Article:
Boris Johnson: Children at risk of radicalisation should be in care
Muslim children who risk radicalisation by their parents should be taken into care, Boris Johnson has said.
Writing in his weekly Daily Telegraph column, the London mayor said such children were victims of child abuse.
Mr Johnson said they should be removed from their families to stop them being turned into "potential killers or suicide bombers".
The Muslim Council of Britain warned Mr Johnson's remarks risked inflaming anti-Muslim feeling.
In his article, he warned that some young people were being "taught crazy stuff" similar to the views expressed by the two men who killed Fusilier Lee Rigby on a south-east London street.
Mr Johnson wrote: "At present, there is a reluctance by the social services to intervene, even when they and the police have clear evidence of what is going on, because it is not clear that the 'safeguarding law' would support such action.
"A child may be taken into care if he or she is being exposed to pornography, or is being abused - but not if the child is being habituated to this utterly bleak and nihilistic view of the world that could lead them to become murderers."
He added: "I have been told of at least one case where the younger siblings of a convicted terrorist are well on the road to radicalisation - and it is simply not clear that the law would support intervention.
"This is absurd. The law should obviously treat radicalisation as a form of child abuse.
"It is the strong view of many of those involved in counter-terrorism that there should be a clearer legal position, so that those children who are being turned into potential killers or suicide bombers can be removed into care - for their own safety and for the safety of the public."
Speaking on his monthly phone-in on LBC Radio, he said he had thought long and hard before making the case for intervention in what he suspected might be "no more than a few hundred" cases.
"It is particularly apposite in view of the sentencing of the killers of Drummer Lee Rigby," he said.
"The question is, how do we stop this happening again? How do we make sure the kids in London are not growing up with these kind of nightmarish ideas in their heads?
"You can tackle the extremist preachers, you can do all sorts of things in the mosques... but one thing that has been brought to my attention is this particular anomaly that you can have in some cases, some kids who are being put at risk by the desire of their parents or their step-parents, their immediate family, to radicalise them."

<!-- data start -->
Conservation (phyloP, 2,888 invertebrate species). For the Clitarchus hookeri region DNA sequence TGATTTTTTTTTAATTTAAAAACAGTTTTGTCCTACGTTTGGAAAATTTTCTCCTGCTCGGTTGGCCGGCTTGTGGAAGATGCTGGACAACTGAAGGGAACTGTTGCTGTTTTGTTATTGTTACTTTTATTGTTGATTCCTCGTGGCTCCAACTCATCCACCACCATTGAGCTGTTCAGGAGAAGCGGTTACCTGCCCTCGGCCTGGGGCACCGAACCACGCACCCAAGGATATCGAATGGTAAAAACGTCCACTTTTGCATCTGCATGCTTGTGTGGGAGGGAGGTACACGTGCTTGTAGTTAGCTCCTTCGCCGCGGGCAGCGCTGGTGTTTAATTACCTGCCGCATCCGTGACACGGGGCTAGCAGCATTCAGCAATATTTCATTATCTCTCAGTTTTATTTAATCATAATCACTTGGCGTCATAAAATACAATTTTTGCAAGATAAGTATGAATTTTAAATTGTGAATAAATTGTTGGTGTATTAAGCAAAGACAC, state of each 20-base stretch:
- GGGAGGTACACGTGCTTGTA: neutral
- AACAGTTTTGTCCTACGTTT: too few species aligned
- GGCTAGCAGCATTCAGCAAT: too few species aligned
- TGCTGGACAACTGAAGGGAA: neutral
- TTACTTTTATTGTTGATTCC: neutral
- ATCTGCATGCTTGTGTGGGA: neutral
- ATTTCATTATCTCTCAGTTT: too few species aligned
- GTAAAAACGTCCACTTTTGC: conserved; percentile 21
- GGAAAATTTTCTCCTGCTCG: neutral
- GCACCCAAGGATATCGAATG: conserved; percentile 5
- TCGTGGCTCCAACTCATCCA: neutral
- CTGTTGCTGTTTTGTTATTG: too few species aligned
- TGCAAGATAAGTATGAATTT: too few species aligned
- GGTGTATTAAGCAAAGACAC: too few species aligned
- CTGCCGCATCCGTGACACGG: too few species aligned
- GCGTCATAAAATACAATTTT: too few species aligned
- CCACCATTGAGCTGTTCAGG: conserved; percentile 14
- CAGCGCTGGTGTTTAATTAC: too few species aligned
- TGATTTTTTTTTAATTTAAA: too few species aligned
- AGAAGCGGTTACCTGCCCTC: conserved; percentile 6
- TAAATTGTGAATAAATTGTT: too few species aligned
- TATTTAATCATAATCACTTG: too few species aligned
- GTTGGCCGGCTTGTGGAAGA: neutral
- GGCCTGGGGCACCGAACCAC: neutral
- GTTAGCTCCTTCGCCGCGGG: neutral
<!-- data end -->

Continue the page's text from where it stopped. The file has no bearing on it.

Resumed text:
Asked whether the children of BNP activists could also be taken into care, Mr Johnson said this might be justified in "extreme" cases, such as if they were being taught that race-based assaults were acceptable.
"It all depends on the interests of the child," he added. "It depends what is happening. If that child is being taught to want to commit crime, or be full of hate, then I imagine you might contemplate such a thing."
However, the Muslim Council of Britain called on politicians to stop seeking "easy headlines" and warned Mr Johnson's remarks could provoke anti-Muslim hatred.
"After the terrible murder of Lee Rigby - condemned by Muslims throughout the country - there was a huge spike in Islamophobic attacks", a spokesman said.
"The people responsible for the murder of Lee Rigby were not sons of radical extremists, nor were those who committed previous atrocities. To tackle their extremism we need to look beyond the need to generate easy headlines."
The spokesman said young people of all faiths "do not need politicians threatening the prospects of living in a Big Brother Society".
A spokesman for the anti-extremist think-tank, the Quilliam Foundation, agreed with Mr Johnson's points about a "fatal squeamishness" about intervening in the behaviour of a "protected group".
He said the the law must be "fairly and equally applied to all members of society, both in terms of protection and in terms of prosecution".
But the Foundation said changing the law to enable intervention when children are merely at risk of radicalisation was "dangerous territory", adding that there was little academic evidence to suggest parents played a key role in radicalisation.
"Non-violent extremism must be challenged, but not through illiberal legislation that is likely to do more harm than good. It is better to challenge the ideology and the narrative, rather than to alienate and malign individuals", the spokesman said.